Mechanisms of Yersinia YopO kinase substrate specificity.
Lee WL., Singaravelu P., Wee S., Xue B., Ang KC., Gunaratne J., Grimes JM., Swaminathan K., Robinson RC.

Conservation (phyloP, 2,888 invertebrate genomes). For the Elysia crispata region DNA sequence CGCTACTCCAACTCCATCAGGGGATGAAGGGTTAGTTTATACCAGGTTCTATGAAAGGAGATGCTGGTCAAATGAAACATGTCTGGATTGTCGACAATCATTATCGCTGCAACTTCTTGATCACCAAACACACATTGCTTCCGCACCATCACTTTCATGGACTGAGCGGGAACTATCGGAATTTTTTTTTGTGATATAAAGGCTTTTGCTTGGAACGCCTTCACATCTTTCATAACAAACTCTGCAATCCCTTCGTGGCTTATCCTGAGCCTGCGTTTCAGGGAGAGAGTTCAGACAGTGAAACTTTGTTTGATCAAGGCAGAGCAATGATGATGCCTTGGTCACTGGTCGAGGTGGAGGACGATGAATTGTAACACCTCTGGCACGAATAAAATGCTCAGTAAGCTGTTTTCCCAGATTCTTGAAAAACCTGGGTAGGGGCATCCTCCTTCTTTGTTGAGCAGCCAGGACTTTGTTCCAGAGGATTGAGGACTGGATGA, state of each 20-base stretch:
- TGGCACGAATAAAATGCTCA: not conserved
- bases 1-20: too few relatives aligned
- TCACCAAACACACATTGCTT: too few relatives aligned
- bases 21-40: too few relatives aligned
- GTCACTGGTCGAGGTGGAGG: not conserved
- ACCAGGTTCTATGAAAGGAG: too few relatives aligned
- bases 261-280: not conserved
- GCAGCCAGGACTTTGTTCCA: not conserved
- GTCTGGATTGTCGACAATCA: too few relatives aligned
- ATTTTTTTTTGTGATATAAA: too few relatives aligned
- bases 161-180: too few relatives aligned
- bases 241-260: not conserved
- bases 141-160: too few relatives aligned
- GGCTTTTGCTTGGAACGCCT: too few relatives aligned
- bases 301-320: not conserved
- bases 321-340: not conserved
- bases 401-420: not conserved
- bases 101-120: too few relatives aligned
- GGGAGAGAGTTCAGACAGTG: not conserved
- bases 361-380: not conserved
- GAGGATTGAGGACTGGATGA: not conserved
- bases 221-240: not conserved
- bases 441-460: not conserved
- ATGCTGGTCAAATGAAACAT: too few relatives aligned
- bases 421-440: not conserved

Yersinia bacteria cause a range of human diseases, including yersiniosis, Far East scarlet-like fever and the plague. Yersiniae modulate and evade host immune defences through injection of Yersinia outer proteins (Yops) into phagocytic cells. One of the Yops, YopO (also known as YpkA) obstructs phagocytosis through disrupting actin filament regulation processes - inhibiting polymerization-promoting signaling through sequestration of Rac/Rho family GTPases and by using monomeric actin as bait to recruit and phosphorylate host actin-regulating proteins. Here we set out to identify mechanisms of specificity in protein phosphorylation by YopO that would clarify its effects on cytoskeleton disruption. We report the MgADP structure of Yersinia enterocolitica YopO in complex with actin, which reveals its active site architecture. Using a proteome-wide kinase-interacting substrate screening (KISS) method, we identified that YopO phosphorylates a wide range of actin-modulating proteins and located their phosphorylation sites by mass spectrometry. Using artificial substrates we clarified YopO's substrate length requirements and its phosphorylation consensus sequence. These findings provide fresh insight into the mechanism of the YopO kinase and demonstrate that YopO executes a specific strategy targeting actin-modulating proteins, across multiple functionalities, to compete for control of their native phospho-signaling, thus hampering the cytoskeletal processes required for macrophage phagocytosis.